Wall Street futures are starting a holiday-shortened week ahead by 0.2% on the back of easing geopolitical risks and China’s plans to cut import tariffs for its trading partners. “The Phase One agreement and U.K. elections have cleared up tail risks, but the market is now transcending that euphoria,” said Stephen Innes, strategist at AxiTrader. “With plenty of capital yet to be deployed, markets could even push significantly higher supported by the global growth rebound.”
Go deeper: Jeff Miller asks if investors are too complacent.
Despite a mixed fan reaction and thumbs-down review from most critics, The Rise of Skywalker took in an estimated $175.5M in the U.S. and Canada over the weekend, marking the lowest opening of the new Star Wars trilogy. It also garnered $198M internationally, bringing its global box office haul to $374M for the weekend, and could become Disney’s seventh $1B film released in 2019. The film will be the last Star Wars movie until 2022 as Disney puts the series on a “hiatus.”
Go deeper: ‘Disney: A Trilogy Of Problems’ by Vladimir Dimitrov.
Apple (NASDAQ:AAPL) has a secret team working on satellite technology that the iPhone maker could use to beam internet services directly to devices, bypassing wireless networks, Bloomberg reports. It’s not a far fetched idea. Apple has increasingly made moves to design and control every aspect of its products, like its own custom A-series silicon and 5G modems. While a clear direction and use for satellites hasn’t been finalized, CEO Tim Cook has shown interest in the project and indicated it’s a company priority.
Go deeper: Apple seems to be rallying almost every day right now, writes Bill Maurer.
Supercenters are again front and center for Walmart’s (NYSE:WMT) strategy, CEO Doug McMillon told a recent meeting, as the company debates how to best compete with Amazon.com (NASDAQ:AMZN) and its major revenue source: AWS. Besides consumer goods, Walmart’s sprawling stores – often open for 24 hours – would include venues to fill medical prescriptions, money transfer kiosks or hair salons. It contrasts from a strategy laid out just a year ago, when e-commerce and other businesses were shown as equal parts of a circle.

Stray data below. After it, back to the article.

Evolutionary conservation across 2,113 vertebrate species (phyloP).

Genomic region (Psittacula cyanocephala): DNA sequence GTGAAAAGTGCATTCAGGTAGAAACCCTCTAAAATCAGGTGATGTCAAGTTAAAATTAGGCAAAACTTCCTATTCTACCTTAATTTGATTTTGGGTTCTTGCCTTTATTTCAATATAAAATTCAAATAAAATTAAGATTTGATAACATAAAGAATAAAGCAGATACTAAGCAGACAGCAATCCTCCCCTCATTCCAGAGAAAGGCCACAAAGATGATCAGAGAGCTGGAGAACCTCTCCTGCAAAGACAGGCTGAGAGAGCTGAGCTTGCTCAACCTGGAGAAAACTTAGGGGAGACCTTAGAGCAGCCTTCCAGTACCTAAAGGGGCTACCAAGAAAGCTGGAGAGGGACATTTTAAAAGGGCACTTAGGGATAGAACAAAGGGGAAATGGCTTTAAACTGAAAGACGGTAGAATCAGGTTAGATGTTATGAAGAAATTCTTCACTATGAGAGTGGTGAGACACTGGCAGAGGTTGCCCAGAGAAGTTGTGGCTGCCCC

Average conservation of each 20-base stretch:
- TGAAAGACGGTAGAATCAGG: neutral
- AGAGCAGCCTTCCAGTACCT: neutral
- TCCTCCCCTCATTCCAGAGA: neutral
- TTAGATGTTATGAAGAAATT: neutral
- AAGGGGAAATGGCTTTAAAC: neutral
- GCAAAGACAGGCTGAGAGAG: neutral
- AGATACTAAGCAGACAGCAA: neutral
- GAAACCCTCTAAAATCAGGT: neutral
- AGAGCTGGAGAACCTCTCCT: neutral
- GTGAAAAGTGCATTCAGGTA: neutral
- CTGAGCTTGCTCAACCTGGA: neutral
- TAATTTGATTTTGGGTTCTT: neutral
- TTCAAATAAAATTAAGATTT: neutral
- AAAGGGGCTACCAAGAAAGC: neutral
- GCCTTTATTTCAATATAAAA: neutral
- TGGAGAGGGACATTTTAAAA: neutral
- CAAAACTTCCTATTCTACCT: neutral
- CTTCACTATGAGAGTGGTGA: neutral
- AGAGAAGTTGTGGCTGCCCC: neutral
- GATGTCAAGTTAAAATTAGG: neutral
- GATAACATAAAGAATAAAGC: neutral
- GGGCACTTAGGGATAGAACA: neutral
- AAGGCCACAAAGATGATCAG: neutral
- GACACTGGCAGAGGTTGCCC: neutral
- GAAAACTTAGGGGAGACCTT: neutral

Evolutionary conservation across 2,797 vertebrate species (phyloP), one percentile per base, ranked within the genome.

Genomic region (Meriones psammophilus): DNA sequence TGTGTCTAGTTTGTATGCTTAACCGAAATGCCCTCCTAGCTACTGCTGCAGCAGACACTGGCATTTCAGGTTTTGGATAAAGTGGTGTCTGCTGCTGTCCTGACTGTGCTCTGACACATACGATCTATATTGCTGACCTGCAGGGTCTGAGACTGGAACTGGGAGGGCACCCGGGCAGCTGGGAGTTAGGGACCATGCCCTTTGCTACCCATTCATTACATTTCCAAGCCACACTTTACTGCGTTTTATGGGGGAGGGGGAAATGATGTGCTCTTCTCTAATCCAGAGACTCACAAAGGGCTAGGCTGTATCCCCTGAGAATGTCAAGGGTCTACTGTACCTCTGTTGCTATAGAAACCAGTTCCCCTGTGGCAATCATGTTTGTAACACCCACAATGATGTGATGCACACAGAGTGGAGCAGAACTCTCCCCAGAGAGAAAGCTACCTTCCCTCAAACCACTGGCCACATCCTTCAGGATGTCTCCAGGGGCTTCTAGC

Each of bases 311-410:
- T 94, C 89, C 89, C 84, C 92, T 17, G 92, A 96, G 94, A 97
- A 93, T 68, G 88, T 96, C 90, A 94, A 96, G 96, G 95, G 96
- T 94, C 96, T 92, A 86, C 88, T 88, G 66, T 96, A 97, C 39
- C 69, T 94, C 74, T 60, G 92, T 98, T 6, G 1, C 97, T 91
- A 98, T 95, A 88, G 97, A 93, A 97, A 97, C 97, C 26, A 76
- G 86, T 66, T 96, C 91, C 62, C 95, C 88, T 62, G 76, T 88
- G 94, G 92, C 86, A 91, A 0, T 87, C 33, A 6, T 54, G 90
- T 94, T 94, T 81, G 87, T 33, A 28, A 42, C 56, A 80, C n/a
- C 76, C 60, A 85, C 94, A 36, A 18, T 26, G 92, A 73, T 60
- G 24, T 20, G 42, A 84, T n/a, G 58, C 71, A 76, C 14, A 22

Uber (NYSE:UBER) co-founder and former CEO Travis Kalanick has sold more than $2.5B worth of company shares since a lockup period expired last month, leaving him with less than 10% of his holdings. At the rate he’s going, he’ll be completely divested from Uber within days, raising questions about his confidence in the company and status as a board member. The sales have been a headwind for Uber in its shaky first year as a public firm. Shares are currently trading at around $30, more than a third lower than its $45 IPO price.
SoftBank’s (OTCPK:SFTBY) attempt to secure $3B from Japan’s three biggest banks has stalled as the lenders hit internal lending limits to the firm, Reuters reports. It complicates a $9.5B rescue package for WeWork (WE) and could result in SoftBank entering the new year without financing in place. The banks are now seeking ways to provide the funding while offsetting exposure, such as using some of SoftBank’s 26% stake in Alibaba (NYSE:BABA) as collateral.
U.S. sanctions have temporarily stopped construction on Nord Stream 2 – as Washington opposes a project that will increase Europe’s dependence on Russian energy – though a workaround is already in progress. Gazprom (OTCPK:OGZPY) is the majority owner of the pipeline, which has financial backing from five European companies: Royal Dutch Shell (RDS.A, RDS.B), Germany’s Uniper (OTC:UNPPY) and BASF (OTCQX:BASFY), Austria’s OMV (OTCPK:OMVJF) and France’s Engie (OTCPK:ENGIY). Should the sanctions be expanded to western companies in the Nord Stream 2 consortium, Gazprom will buy out their stakes in the project and insulate the project from sanctions.
Boeing’s (NYSE:BA) Starliner had a “bull’s-eye” landing in the New Mexico desert on Sunday after failing to hit the right orbit to reach the International Space Station. The entire ordeal appears to be bad news for Boeing’s century-old legacy of engineering prowess, which is already facing heat due to the 737 MAX crisis, but good news for SpaceX (SPACE), which is vying with Boeing to revive NASA’s human spaceflight capabilities. Boeing has advanced 1.3% this year, a fraction of the 29% gain posted by the S&P 500 Index, marking its worst underperformance compared with U.S. stocks since 2001.